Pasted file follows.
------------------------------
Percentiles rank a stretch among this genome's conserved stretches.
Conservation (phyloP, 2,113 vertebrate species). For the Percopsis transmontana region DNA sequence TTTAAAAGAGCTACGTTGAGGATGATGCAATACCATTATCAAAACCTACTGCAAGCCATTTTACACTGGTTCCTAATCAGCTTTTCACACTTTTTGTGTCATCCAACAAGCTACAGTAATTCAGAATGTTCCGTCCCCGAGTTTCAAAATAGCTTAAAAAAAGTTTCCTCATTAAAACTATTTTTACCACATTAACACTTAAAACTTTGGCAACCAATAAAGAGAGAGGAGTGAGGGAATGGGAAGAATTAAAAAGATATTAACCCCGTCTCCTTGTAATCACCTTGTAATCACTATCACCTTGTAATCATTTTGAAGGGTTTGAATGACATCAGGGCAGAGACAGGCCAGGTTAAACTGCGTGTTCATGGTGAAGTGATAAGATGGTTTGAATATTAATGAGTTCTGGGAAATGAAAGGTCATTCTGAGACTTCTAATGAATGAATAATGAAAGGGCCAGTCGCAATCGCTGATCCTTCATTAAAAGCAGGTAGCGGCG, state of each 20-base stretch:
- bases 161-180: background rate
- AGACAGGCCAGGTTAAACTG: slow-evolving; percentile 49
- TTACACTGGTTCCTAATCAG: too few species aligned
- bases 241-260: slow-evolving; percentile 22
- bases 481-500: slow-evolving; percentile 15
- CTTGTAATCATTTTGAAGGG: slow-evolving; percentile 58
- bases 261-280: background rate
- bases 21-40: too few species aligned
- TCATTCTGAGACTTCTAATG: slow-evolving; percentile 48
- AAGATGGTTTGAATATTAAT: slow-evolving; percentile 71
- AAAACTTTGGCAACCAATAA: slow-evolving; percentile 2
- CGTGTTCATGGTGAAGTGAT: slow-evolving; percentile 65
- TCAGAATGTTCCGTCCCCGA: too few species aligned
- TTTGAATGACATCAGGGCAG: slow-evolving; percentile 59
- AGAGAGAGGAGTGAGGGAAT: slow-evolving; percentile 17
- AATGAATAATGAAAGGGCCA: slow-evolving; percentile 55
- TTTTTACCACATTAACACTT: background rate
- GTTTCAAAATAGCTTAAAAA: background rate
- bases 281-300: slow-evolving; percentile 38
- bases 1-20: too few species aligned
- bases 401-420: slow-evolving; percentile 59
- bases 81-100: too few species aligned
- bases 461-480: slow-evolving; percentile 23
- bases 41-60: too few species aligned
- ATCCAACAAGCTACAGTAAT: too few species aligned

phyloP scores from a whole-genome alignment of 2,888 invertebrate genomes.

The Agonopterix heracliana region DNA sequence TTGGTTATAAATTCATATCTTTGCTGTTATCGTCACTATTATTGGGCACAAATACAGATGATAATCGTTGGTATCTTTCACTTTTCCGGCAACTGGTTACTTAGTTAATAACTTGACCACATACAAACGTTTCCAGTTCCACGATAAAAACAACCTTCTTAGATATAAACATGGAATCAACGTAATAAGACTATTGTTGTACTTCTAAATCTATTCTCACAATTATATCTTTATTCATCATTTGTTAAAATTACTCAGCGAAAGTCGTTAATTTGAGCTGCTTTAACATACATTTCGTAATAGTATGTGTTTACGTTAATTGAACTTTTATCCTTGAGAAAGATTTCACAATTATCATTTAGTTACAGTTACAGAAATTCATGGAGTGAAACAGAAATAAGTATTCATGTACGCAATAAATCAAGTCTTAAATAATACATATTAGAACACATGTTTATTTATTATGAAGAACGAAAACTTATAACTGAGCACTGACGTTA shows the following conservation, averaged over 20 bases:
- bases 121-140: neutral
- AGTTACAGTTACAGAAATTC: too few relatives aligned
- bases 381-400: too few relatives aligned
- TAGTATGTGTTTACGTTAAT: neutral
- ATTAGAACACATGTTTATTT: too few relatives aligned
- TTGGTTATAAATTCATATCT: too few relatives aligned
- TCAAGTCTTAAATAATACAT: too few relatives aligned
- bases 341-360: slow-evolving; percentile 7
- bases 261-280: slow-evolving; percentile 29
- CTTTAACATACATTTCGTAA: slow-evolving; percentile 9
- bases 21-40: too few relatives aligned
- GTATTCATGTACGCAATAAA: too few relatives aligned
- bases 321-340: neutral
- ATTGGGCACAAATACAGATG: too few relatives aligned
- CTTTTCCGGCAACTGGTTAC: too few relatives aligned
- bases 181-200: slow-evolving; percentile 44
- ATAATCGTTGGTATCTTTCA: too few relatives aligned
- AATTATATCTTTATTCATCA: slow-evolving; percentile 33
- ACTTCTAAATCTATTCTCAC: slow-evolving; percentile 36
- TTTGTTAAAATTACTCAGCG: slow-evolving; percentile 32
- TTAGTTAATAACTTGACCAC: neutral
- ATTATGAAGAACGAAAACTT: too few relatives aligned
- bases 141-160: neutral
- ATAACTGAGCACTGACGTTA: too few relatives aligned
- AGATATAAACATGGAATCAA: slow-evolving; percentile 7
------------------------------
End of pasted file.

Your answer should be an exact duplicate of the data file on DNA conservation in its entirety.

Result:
Percentiles rank a stretch among this genome's conserved stretches.
Conservation (phyloP, 2,113 vertebrate species). For the Percopsis transmontana region DNA sequence TTTAAAAGAGCTACGTTGAGGATGATGCAATACCATTATCAAAACCTACTGCAAGCCATTTTACACTGGTTCCTAATCAGCTTTTCACACTTTTTGTGTCATCCAACAAGCTACAGTAATTCAGAATGTTCCGTCCCCGAGTTTCAAAATAGCTTAAAAAAAGTTTCCTCATTAAAACTATTTTTACCACATTAACACTTAAAACTTTGGCAACCAATAAAGAGAGAGGAGTGAGGGAATGGGAAGAATTAAAAAGATATTAACCCCGTCTCCTTGTAATCACCTTGTAATCACTATCACCTTGTAATCATTTTGAAGGGTTTGAATGACATCAGGGCAGAGACAGGCCAGGTTAAACTGCGTGTTCATGGTGAAGTGATAAGATGGTTTGAATATTAATGAGTTCTGGGAAATGAAAGGTCATTCTGAGACTTCTAATGAATGAATAATGAAAGGGCCAGTCGCAATCGCTGATCCTTCATTAAAAGCAGGTAGCGGCG, state of each 20-base stretch:
- bases 161-180: background rate
- AGACAGGCCAGGTTAAACTG: slow-evolving; percentile 49
- TTACACTGGTTCCTAATCAG: too few species aligned
- bases 241-260: slow-evolving; percentile 22
- bases 481-500: slow-evolving; percentile 15
- CTTGTAATCATTTTGAAGGG: slow-evolving; percentile 58
- bases 261-280: background rate
- bases 21-40: too few species aligned
- TCATTCTGAGACTTCTAATG: slow-evolving; percentile 48
- AAGATGGTTTGAATATTAAT: slow-evolving; percentile 71
- AAAACTTTGGCAACCAATAA: slow-evolving; percentile 2
- CGTGTTCATGGTGAAGTGAT: slow-evolving; percentile 65
- TCAGAATGTTCCGTCCCCGA: too few species aligned
- TTTGAATGACATCAGGGCAG: slow-evolving; percentile 59
- AGAGAGAGGAGTGAGGGAAT: slow-evolving; percentile 17
- AATGAATAATGAAAGGGCCA: slow-evolving; percentile 55
- TTTTTACCACATTAACACTT: background rate
- GTTTCAAAATAGCTTAAAAA: background rate
- bases 281-300: slow-evolving; percentile 38
- bases 1-20: too few species aligned
- bases 401-420: slow-evolving; percentile 59
- bases 81-100: too few species aligned
- bases 461-480: slow-evolving; percentile 23
- bases 41-60: too few species aligned
- ATCCAACAAGCTACAGTAAT: too few species aligned

phyloP scores from a whole-genome alignment of 2,888 invertebrate genomes.

The Agonopterix heracliana region DNA sequence TTGGTTATAAATTCATATCTTTGCTGTTATCGTCACTATTATTGGGCACAAATACAGATGATAATCGTTGGTATCTTTCACTTTTCCGGCAACTGGTTACTTAGTTAATAACTTGACCACATACAAACGTTTCCAGTTCCACGATAAAAACAACCTTCTTAGATATAAACATGGAATCAACGTAATAAGACTATTGTTGTACTTCTAAATCTATTCTCACAATTATATCTTTATTCATCATTTGTTAAAATTACTCAGCGAAAGTCGTTAATTTGAGCTGCTTTAACATACATTTCGTAATAGTATGTGTTTACGTTAATTGAACTTTTATCCTTGAGAAAGATTTCACAATTATCATTTAGTTACAGTTACAGAAATTCATGGAGTGAAACAGAAATAAGTATTCATGTACGCAATAAATCAAGTCTTAAATAATACATATTAGAACACATGTTTATTTATTATGAAGAACGAAAACTTATAACTGAGCACTGACGTTA shows the following conservation, averaged over 20 bases:
- bases 121-140: neutral
- AGTTACAGTTACAGAAATTC: too few relatives aligned
- bases 381-400: too few relatives aligned
- TAGTATGTGTTTACGTTAAT: neutral
- ATTAGAACACATGTTTATTT: too few relatives aligned
- TTGGTTATAAATTCATATCT: too few relatives aligned
- TCAAGTCTTAAATAATACAT: too few relatives aligned
- bases 341-360: slow-evolving; percentile 7
- bases 261-280: slow-evolving; percentile 29
- CTTTAACATACATTTCGTAA: slow-evolving; percentile 9
- bases 21-40: too few relatives aligned
- GTATTCATGTACGCAATAAA: too few relatives aligned
- bases 321-340: neutral
- ATTGGGCACAAATACAGATG: too few relatives aligned
- CTTTTCCGGCAACTGGTTAC: too few relatives aligned
- bases 181-200: slow-evolving; percentile 44
- ATAATCGTTGGTATCTTTCA: too few relatives aligned
- AATTATATCTTTATTCATCA: slow-evolving; percentile 33
- ACTTCTAAATCTATTCTCAC: slow-evolving; percentile 36
- TTTGTTAAAATTACTCAGCG: slow-evolving; percentile 32
- TTAGTTAATAACTTGACCAC: neutral
- ATTATGAAGAACGAAAACTT: too few relatives aligned
- bases 141-160: neutral
- ATAACTGAGCACTGACGTTA: too few relatives aligned
- AGATATAAACATGGAATCAA: slow-evolving; percentile 7